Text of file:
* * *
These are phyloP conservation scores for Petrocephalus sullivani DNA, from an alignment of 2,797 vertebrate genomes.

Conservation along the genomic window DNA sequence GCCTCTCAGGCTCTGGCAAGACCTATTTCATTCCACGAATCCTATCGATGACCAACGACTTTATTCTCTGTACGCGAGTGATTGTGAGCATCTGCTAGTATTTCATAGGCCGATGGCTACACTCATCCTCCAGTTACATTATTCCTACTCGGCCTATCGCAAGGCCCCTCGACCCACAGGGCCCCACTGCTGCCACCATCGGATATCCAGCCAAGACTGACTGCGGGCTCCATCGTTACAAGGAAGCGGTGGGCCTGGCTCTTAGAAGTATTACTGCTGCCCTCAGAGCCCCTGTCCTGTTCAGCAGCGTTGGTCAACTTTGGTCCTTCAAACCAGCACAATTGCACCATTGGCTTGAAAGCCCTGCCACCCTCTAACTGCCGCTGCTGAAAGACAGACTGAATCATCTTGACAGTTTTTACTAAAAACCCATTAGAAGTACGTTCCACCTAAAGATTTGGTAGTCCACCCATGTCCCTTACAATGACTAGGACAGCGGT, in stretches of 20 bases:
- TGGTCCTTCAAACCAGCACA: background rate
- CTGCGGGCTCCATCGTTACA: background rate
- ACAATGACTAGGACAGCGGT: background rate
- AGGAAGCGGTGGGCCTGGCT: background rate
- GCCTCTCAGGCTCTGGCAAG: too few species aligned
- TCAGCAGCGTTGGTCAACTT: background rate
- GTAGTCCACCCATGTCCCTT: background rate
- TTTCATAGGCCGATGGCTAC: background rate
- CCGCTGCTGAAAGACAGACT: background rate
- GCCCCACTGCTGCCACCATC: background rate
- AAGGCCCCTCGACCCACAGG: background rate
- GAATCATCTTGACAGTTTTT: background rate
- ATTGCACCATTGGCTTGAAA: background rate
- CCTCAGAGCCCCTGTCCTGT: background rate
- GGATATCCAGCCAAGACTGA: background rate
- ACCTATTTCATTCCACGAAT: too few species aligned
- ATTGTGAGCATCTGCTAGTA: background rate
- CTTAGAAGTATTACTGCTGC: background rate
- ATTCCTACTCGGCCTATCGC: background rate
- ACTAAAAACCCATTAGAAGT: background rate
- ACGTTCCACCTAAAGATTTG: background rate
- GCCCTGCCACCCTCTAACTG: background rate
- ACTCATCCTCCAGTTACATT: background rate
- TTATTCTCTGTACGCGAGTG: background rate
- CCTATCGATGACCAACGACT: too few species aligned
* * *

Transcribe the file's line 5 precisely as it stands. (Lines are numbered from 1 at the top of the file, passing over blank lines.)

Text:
- ACAATGACTAGGACAGCGGT: background rate